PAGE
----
He then bought that agent a phone to be used overseas and allegedly talked about "apps" that would encrypt his communications. He also bought two agents boots to use while fighting with ISIS at a sporting-goods store in Manhattan. The complaint also alleges that Alimehmeti also took one of the agents to John F. Kennedy Airport so the agent could fly to join ISIS.

According to the complaint, Alimehmeti played two ISIS-produced music videos that depicted prisoners being beheaded for the undercover agents. He allegedly told the agents that the videos helped him stay motivated while exercising.

Photos from the complaint show him posing in his Bronx apartment with what appears to be an ISIS flag. He also allegedly bought knives, steel-knuckled gloves, a pocket chainsaw, handcuffs and masks, and had MP3 files containing lectures by former al-Qaida official Anwar al-Awlaki.

The court papers said Alimehmeti told the undercover contacts he and his brother "had our own plan" to travel from Albania to Syria but that his brother had been arrested in Albania.

In a footnote, the FBI said in court papers that Alimehmeti's brother was arrested on weapons and assault charges in Albania last August.

Alimehmeti, who also faces fraud-related charges, was held without bail Tuesday and is scheduled to appear again in court on June 7. Information on whether he has an attorney who could comment on the charges wasn't available.

More than a half dozen individuals have been arrested since mid-2015 by the task force in New York and New Jersey on similar charges.

The investigation was conducted by the Joint Terrorism Task Force, comprised largely of FBI agents and NYPD detectives, and the NYPD's Intelligence Division.

Photo Credit: U.S. Attorney's Office ]]>
<![CDATA[10 Years of Spelling Bee Champions]]> Tue, 24 May 2016 10:45:18 -0700 http://media.nbclosangeles.com/images/213*120/AP080530028994_1_ScrippsBee.jpg Click through the last 10 years of National Spelling Bee champions.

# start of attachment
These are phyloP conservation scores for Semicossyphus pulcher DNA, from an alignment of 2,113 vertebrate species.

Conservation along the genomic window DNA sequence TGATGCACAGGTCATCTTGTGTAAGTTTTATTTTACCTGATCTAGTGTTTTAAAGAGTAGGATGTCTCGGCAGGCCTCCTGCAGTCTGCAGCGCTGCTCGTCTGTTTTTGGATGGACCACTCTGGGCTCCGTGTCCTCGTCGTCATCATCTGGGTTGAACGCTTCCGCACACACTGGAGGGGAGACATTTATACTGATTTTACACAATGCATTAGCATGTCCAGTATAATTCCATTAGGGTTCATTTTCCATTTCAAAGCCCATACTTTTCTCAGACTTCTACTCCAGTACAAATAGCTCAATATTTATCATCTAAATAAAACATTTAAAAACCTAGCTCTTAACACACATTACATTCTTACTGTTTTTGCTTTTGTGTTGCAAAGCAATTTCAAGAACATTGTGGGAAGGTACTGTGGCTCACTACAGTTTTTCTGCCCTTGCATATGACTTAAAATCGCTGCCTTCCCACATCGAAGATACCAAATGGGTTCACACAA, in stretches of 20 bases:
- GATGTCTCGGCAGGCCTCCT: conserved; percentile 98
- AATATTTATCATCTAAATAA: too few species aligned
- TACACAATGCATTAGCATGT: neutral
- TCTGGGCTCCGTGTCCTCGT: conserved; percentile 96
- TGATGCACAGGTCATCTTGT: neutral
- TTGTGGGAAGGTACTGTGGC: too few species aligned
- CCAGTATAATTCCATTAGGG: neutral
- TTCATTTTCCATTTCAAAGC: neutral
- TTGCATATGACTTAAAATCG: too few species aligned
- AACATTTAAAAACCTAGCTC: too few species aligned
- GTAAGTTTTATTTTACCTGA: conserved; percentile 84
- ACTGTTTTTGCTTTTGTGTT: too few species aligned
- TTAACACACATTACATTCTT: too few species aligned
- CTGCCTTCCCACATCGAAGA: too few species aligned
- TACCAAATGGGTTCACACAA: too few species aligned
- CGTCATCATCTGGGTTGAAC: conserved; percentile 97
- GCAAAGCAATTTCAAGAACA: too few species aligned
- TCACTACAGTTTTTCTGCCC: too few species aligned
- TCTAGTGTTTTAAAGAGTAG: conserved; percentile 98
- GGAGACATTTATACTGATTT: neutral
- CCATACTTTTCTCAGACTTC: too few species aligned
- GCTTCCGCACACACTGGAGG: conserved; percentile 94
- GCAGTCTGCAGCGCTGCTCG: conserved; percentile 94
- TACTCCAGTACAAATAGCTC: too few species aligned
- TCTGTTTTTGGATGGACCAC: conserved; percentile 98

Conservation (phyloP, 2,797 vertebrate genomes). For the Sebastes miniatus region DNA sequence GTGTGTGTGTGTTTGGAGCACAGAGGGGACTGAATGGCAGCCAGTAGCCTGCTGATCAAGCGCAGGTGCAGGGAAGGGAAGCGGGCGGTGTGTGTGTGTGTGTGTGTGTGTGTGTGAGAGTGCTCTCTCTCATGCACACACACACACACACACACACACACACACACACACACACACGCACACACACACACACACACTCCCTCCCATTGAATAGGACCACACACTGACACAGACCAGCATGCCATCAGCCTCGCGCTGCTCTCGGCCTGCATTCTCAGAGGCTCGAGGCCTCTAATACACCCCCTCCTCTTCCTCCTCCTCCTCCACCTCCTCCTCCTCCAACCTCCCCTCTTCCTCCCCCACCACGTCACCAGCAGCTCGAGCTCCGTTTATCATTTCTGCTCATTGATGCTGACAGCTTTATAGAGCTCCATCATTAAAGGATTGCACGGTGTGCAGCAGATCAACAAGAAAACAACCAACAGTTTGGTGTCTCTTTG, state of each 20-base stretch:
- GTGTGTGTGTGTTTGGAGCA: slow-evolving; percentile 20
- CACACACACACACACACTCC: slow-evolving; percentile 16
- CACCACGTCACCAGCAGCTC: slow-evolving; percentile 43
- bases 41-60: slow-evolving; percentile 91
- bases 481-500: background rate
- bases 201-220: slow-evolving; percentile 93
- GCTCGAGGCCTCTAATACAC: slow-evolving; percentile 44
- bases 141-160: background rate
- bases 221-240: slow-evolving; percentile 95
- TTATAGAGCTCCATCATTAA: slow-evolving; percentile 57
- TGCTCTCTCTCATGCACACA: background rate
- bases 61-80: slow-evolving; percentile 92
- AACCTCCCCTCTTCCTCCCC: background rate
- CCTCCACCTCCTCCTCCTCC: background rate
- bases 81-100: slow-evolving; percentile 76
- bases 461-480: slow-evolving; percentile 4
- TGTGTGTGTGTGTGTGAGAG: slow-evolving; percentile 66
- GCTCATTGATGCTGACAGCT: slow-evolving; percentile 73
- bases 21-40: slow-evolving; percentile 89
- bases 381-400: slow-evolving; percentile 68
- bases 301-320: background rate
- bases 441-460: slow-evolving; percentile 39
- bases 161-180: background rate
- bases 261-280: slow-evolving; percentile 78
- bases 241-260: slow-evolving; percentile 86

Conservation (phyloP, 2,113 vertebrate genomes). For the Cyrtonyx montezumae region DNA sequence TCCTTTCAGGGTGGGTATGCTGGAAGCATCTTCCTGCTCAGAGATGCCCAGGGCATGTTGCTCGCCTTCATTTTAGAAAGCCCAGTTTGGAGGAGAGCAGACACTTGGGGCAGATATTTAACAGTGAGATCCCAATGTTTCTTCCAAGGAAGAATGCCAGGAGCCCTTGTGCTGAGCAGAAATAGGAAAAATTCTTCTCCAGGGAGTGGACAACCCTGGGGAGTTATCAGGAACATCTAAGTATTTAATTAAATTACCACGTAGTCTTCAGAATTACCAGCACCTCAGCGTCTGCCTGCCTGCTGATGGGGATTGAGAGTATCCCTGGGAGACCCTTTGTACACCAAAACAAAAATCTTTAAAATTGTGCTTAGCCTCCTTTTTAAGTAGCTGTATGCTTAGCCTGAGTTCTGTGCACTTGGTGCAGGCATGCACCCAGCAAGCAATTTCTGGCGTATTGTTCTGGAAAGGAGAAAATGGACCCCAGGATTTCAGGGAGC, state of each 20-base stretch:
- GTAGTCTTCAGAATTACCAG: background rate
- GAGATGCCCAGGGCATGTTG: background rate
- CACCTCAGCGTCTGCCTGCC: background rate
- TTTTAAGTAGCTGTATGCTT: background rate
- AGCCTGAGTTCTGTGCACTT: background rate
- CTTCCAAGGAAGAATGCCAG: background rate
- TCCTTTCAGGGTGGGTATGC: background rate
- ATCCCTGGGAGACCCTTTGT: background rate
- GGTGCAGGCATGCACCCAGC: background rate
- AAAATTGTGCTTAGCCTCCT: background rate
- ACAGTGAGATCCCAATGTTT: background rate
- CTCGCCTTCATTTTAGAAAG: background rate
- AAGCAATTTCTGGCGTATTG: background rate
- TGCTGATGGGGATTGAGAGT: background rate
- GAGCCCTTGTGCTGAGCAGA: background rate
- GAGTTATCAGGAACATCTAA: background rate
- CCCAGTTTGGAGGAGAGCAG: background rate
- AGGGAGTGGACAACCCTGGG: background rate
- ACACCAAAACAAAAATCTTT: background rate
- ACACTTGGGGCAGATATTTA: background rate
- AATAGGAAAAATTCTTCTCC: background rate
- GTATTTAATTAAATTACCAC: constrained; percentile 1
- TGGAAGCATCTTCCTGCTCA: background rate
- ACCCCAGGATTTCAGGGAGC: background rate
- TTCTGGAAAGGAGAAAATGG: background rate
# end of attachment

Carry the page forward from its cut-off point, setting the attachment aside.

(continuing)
Photo Credit: AP]]>
<![CDATA[How Well Can You Spell? National Spelling Bee Knockout Words]]> Tue, 24 May 2016 10:24:25 -0700 http://media.nbclosangeles.com/images/213*120/AP_854384059073.jpg

Stichomythia. Guetapens. Laodicean. 

Those hard-to-pronounce words have also spelled victory for some of the country's most lexical students: champions of the Scripps National Spelling Bee. 

But for the rest of the 200-plus students who participate in the spell-fest each year, the highfalutin vocabulary words prove more vexing. See with this quiz if you could have outspelled the studious contestants who made it to the finalist round. All the words featured in the quiz knocked out participants in recent years. 

And for those who want to continue to play along from home, this year's competition will take place from May 24 to May 26 at the Gaylord National Resort and Convention Center in National Harbor, Maryland. 

Photo Credit: AP
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<![CDATA[Sports Authority to Close All of Its Stores]]> Tue, 24 May 2016 08:32:08 -0700 http://media.nbclosangeles.com/images/213*120/sports-GettyImages-513328004.jpg

Sports Authority is getting ready to close all of its 463 stores and has launched a big going-out-of-business sale, according to NBC's "Today" show. 

The chain filed for bankruptcy protection a few months back, but its attempts to restructure its debt failed.

The final sale in Sports Authority stores is expected to start this weekend and last until end of August. 

Photo Credit: Getty Images
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<![CDATA['Natural' Mosquito Repellents Don't Last: Consumer Reports]]> Tue, 24 May 2016 07:48:43 -0700 http://media.nbclosangeles.com/images/213*120/ZikaMosquitoAP_791168702393.jpg

Most so-called natural mosquito repellents containing naturally derived oils smell nice but don't keep mosquitos off as long as those containing synthetic chemicals, Consumer Reports found.

Consumer Reports said it tested 16 products to see which work best against the Aedes mosquitoes that spread Zika as well as against Culex mosquitoes, which spread West Nile, and the ticks that carry Lyme. The products contain a range of active ingredients, including conventional chemicals like DEET, synthetic plantlike compounds that resemble those found in nature, and plant oils like citronella and rosemary, according to the group.

Their three top pics contain a different synthetic chemical: Sawyer Picaridin (20 percent picaridin); Ben's 30 Percent Deet Tick & Insect Wilderness Formula (30 percent DEET) and Repel Lemon Eucalyptus (65 percent p-menthane-3,8-diol, a synthetic derivative of eucalyptus).

Photo Credit: AP]]>
<![CDATA[Surprise From 'Avengers' Stars]]> Tue, 24 May 2016 08:55:03 -0700 http://media.nbclosangeles.com/images/213*120/Ryan-Wilcox-Visit-IMG_2231.jpg